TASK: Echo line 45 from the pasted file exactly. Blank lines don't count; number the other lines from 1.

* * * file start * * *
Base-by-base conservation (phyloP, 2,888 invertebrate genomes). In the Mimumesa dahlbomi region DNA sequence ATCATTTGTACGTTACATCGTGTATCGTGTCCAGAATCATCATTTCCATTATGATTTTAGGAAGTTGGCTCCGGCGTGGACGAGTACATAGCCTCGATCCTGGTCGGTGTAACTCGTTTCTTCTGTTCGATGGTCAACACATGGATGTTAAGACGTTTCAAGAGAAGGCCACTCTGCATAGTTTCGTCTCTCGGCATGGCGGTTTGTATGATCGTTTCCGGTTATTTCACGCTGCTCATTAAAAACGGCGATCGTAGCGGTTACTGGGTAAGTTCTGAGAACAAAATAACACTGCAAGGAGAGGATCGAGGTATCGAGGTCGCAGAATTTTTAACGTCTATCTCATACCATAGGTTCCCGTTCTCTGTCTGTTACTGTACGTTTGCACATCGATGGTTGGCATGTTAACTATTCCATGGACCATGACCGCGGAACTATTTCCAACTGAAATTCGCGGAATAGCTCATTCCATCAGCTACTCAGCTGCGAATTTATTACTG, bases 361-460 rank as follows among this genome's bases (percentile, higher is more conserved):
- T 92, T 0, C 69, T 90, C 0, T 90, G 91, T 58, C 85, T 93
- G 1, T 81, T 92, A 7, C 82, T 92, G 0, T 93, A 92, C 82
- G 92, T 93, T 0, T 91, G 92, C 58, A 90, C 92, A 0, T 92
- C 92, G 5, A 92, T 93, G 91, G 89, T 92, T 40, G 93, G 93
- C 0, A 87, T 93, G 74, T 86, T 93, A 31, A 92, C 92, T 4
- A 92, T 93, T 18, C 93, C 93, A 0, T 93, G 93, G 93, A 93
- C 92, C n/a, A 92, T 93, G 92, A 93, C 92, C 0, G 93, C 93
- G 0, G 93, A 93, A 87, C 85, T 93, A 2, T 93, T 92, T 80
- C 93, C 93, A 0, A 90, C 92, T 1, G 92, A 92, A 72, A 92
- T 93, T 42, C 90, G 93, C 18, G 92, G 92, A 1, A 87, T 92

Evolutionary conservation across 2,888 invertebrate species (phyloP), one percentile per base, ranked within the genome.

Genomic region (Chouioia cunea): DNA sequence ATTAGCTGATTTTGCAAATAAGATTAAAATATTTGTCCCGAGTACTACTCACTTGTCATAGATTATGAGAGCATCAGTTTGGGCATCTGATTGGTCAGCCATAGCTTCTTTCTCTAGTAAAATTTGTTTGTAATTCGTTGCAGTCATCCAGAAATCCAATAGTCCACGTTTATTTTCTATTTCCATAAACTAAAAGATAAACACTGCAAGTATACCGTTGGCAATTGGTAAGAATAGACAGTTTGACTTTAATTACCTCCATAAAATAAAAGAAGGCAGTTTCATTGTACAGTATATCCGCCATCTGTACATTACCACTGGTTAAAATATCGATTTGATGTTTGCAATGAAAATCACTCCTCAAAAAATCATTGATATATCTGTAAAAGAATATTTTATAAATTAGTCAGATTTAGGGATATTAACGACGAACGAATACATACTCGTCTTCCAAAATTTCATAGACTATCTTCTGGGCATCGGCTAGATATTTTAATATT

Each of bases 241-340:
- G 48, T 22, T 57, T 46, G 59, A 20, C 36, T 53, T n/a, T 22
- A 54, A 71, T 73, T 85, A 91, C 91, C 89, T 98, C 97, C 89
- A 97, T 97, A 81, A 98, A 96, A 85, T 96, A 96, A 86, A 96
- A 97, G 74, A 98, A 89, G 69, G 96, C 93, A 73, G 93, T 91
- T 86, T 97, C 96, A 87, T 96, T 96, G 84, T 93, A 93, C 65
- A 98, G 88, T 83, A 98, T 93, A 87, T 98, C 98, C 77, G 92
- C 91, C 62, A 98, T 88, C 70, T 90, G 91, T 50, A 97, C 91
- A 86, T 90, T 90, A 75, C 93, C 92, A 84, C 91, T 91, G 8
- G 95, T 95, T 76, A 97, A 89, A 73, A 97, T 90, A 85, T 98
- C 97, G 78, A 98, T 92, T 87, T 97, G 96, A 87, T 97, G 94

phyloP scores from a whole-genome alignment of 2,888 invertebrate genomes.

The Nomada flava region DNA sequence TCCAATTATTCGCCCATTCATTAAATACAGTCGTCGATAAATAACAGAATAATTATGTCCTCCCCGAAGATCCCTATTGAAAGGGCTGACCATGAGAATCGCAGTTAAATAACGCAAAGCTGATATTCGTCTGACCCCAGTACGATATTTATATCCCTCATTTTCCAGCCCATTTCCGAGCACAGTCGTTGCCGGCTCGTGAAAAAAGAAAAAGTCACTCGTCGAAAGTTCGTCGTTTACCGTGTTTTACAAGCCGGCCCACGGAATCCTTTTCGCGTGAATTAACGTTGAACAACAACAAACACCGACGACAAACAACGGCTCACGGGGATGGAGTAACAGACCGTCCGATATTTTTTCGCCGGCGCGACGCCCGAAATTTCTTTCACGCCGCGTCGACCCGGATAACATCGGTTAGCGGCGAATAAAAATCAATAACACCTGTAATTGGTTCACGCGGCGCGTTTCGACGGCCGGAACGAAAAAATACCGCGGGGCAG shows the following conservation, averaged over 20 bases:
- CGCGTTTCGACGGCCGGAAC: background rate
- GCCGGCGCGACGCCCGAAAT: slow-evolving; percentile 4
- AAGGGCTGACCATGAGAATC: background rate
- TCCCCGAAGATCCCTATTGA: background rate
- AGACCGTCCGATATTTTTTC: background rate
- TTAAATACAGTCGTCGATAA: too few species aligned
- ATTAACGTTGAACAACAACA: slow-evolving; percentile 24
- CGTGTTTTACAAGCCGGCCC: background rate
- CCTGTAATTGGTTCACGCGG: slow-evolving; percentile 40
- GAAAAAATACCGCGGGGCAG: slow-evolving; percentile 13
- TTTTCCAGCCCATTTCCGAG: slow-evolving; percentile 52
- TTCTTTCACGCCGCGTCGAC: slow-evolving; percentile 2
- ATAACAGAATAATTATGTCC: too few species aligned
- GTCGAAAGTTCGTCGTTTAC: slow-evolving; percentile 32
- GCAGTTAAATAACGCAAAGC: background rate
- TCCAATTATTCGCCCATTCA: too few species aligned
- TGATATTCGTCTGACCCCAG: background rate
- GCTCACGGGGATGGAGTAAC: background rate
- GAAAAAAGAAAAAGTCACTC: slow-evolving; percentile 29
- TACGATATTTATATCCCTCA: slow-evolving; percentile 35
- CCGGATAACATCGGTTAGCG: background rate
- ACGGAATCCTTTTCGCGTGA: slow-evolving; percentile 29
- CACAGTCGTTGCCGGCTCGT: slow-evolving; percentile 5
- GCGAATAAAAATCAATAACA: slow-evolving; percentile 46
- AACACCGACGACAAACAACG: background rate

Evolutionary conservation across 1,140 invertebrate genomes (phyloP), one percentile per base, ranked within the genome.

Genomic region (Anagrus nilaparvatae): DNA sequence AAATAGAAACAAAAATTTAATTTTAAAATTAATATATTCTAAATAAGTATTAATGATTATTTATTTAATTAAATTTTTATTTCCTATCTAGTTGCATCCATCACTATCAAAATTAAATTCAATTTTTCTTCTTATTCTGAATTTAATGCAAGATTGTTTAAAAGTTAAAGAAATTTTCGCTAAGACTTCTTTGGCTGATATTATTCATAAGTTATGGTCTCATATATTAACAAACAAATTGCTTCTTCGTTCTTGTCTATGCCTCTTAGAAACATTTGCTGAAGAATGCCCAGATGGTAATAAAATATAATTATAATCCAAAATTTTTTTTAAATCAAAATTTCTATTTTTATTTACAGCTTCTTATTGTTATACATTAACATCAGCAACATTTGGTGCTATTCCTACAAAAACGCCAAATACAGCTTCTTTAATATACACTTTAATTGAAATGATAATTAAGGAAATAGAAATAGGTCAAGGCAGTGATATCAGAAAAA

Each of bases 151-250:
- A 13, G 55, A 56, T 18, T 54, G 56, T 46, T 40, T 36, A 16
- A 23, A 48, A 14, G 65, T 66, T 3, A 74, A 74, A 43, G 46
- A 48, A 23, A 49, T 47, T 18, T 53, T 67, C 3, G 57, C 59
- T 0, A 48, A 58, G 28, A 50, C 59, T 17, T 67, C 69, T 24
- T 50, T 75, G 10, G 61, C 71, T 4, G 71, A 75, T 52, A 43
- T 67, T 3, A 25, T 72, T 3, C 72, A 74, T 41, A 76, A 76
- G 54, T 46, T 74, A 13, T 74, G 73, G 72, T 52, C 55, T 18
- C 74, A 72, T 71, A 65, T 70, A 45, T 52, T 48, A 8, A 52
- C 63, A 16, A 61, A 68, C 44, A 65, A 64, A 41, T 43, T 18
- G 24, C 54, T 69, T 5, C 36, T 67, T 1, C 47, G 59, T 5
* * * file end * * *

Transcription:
- GAAAAAAGAAAAAGTCACTC: slow-evolving; percentile 29